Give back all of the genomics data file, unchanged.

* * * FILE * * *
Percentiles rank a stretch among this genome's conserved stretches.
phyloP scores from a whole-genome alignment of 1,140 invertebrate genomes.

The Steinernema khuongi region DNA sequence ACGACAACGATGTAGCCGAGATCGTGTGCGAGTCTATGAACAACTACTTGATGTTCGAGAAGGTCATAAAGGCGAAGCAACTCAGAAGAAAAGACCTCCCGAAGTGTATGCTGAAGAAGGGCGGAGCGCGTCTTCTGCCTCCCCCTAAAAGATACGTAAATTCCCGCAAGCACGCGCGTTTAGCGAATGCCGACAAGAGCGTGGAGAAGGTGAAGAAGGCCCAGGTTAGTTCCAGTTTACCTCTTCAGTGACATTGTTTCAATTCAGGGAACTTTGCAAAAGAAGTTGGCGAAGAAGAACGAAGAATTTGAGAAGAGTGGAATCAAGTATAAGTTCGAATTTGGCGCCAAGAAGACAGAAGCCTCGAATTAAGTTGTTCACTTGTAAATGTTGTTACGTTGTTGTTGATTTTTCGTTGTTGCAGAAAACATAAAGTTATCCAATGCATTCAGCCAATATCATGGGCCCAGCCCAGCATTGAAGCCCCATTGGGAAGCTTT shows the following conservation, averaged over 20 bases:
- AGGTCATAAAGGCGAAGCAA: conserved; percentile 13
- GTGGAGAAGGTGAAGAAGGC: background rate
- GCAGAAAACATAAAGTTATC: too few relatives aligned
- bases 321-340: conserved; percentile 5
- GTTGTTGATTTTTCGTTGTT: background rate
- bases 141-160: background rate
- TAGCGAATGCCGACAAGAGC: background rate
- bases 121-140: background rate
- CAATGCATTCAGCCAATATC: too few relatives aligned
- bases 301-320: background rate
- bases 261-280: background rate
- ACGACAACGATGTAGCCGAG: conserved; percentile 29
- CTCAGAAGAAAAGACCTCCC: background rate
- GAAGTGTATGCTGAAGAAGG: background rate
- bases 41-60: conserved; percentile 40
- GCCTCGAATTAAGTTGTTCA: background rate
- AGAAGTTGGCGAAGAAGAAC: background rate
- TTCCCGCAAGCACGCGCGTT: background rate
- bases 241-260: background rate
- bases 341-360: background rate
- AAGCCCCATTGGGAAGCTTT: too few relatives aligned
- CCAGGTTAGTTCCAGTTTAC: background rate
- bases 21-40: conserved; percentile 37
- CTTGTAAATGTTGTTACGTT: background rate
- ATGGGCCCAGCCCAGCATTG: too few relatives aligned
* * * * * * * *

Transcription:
Percentiles rank a stretch among this genome's conserved stretches.
phyloP scores from a whole-genome alignment of 1,140 invertebrate genomes.

The Steinernema khuongi region DNA sequence ACGACAACGATGTAGCCGAGATCGTGTGCGAGTCTATGAACAACTACTTGATGTTCGAGAAGGTCATAAAGGCGAAGCAACTCAGAAGAAAAGACCTCCCGAAGTGTATGCTGAAGAAGGGCGGAGCGCGTCTTCTGCCTCCCCCTAAAAGATACGTAAATTCCCGCAAGCACGCGCGTTTAGCGAATGCCGACAAGAGCGTGGAGAAGGTGAAGAAGGCCCAGGTTAGTTCCAGTTTACCTCTTCAGTGACATTGTTTCAATTCAGGGAACTTTGCAAAAGAAGTTGGCGAAGAAGAACGAAGAATTTGAGAAGAGTGGAATCAAGTATAAGTTCGAATTTGGCGCCAAGAAGACAGAAGCCTCGAATTAAGTTGTTCACTTGTAAATGTTGTTACGTTGTTGTTGATTTTTCGTTGTTGCAGAAAACATAAAGTTATCCAATGCATTCAGCCAATATCATGGGCCCAGCCCAGCATTGAAGCCCCATTGGGAAGCTTT shows the following conservation, averaged over 20 bases:
- AGGTCATAAAGGCGAAGCAA: conserved; percentile 13
- GTGGAGAAGGTGAAGAAGGC: background rate
- GCAGAAAACATAAAGTTATC: too few relatives aligned
- bases 321-340: conserved; percentile 5
- GTTGTTGATTTTTCGTTGTT: background rate
- bases 141-160: background rate
- TAGCGAATGCCGACAAGAGC: background rate
- bases 121-140: background rate
- CAATGCATTCAGCCAATATC: too few relatives aligned
- bases 301-320: background rate
- bases 261-280: background rate
- ACGACAACGATGTAGCCGAG: conserved; percentile 29
- CTCAGAAGAAAAGACCTCCC: background rate
- GAAGTGTATGCTGAAGAAGG: background rate
- bases 41-60: conserved; percentile 40
- GCCTCGAATTAAGTTGTTCA: background rate
- AGAAGTTGGCGAAGAAGAAC: background rate
- TTCCCGCAAGCACGCGCGTT: background rate
- bases 241-260: background rate
- bases 341-360: background rate
- AAGCCCCATTGGGAAGCTTT: too few relatives aligned
- CCAGGTTAGTTCCAGTTTAC: background rate
- bases 21-40: conserved; percentile 37
- CTTGTAAATGTTGTTACGTT: background rate
- ATGGGCCCAGCCCAGCATTG: too few relatives aligned